Forty years ago, rock shrimp were considered a trash catch. They were called "peanuts" and "hard heads" because of their tough outer shell. Once opened, the crustaceans revealed a large sand vein that was anything but mouthwatering.
Brevard County boat builder Rodney Thompson took on the shellfish that tasted like lobster with a fervor. After daughter Laurilee persuaded him to treat the shellfish like lobster in the kitchen, there was no turning back on the butterflied, buttered and broiled treat. He and his family developed a high-speed shell-splitting system and streamlined vein removal, taking Florida rock shrimp from trash to treasure. The Thompsons expanded their operations with the opening of Dixie Crossroads Seafood at1475 Garden St. in Titusville.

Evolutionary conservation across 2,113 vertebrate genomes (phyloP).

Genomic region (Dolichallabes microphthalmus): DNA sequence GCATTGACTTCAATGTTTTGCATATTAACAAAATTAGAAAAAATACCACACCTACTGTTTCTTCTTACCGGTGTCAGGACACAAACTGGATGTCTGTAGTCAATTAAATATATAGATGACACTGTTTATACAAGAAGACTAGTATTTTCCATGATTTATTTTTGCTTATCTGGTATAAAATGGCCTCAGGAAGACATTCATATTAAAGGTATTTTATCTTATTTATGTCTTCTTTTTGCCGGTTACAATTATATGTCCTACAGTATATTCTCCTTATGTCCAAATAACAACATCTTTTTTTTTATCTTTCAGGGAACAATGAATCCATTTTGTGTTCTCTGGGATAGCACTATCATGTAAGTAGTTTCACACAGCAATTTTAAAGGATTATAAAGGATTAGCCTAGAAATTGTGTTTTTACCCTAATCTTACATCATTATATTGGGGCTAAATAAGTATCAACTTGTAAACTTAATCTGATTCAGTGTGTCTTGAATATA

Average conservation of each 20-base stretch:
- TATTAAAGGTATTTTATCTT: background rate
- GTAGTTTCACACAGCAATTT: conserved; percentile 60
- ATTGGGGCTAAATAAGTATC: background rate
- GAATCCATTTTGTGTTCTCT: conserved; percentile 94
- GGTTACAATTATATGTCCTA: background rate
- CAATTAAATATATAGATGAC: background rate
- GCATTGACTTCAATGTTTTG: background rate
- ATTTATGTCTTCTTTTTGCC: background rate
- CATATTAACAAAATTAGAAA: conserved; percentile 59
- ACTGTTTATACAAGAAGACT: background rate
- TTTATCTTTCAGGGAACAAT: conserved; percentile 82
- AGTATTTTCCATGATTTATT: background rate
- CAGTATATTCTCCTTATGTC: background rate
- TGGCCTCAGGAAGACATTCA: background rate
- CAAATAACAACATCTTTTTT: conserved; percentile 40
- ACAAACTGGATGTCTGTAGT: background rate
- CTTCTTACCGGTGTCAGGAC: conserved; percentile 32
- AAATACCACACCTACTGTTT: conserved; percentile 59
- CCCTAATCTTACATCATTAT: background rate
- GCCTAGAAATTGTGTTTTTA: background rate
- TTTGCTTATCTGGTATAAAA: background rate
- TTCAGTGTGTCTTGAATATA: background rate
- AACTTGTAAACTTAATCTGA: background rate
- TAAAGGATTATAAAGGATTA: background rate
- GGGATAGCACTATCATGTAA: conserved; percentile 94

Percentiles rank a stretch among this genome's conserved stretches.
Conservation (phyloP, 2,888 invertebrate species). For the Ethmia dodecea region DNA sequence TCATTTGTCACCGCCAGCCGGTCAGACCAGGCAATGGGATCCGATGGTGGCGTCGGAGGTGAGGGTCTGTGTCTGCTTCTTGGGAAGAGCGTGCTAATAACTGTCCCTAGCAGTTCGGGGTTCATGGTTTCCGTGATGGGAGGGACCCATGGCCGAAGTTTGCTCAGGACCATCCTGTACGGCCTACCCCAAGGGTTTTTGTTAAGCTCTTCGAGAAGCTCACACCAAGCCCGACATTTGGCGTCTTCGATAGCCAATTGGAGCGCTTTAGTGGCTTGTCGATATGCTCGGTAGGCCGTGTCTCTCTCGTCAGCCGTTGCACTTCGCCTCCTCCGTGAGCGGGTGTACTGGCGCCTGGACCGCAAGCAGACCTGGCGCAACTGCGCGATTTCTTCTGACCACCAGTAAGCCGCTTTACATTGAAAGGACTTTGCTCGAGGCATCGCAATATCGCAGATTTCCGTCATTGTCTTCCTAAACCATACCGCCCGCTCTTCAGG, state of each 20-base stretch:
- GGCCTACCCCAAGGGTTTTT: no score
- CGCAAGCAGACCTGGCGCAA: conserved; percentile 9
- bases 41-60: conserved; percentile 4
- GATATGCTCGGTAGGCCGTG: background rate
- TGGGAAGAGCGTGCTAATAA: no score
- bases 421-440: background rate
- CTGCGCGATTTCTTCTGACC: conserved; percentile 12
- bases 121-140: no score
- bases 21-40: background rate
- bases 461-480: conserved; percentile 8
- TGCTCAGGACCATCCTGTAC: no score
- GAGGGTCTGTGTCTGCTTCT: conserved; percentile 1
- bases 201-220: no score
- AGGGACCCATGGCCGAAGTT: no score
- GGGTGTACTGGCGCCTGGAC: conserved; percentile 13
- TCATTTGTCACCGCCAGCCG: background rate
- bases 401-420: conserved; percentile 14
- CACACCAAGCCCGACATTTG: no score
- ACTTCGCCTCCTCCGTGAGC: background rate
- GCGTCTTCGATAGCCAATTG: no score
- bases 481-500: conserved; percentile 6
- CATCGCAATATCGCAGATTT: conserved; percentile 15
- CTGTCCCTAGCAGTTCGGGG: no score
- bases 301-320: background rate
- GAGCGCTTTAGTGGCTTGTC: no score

The family, which includes more than six generations of fishermen, shrimpers and shipbuilders, continues its culinary legacy with Wild Ocean Seafood Market in Titusville and Port Canaveral. Wild Ocean specializes in wild-caught seafood from Florida waters and beyond.
The Thompson family's culinary legacy looms large, thanks in part to the stubborn Florida rock shrimp.Copyright © 2015, The Baltimore Sun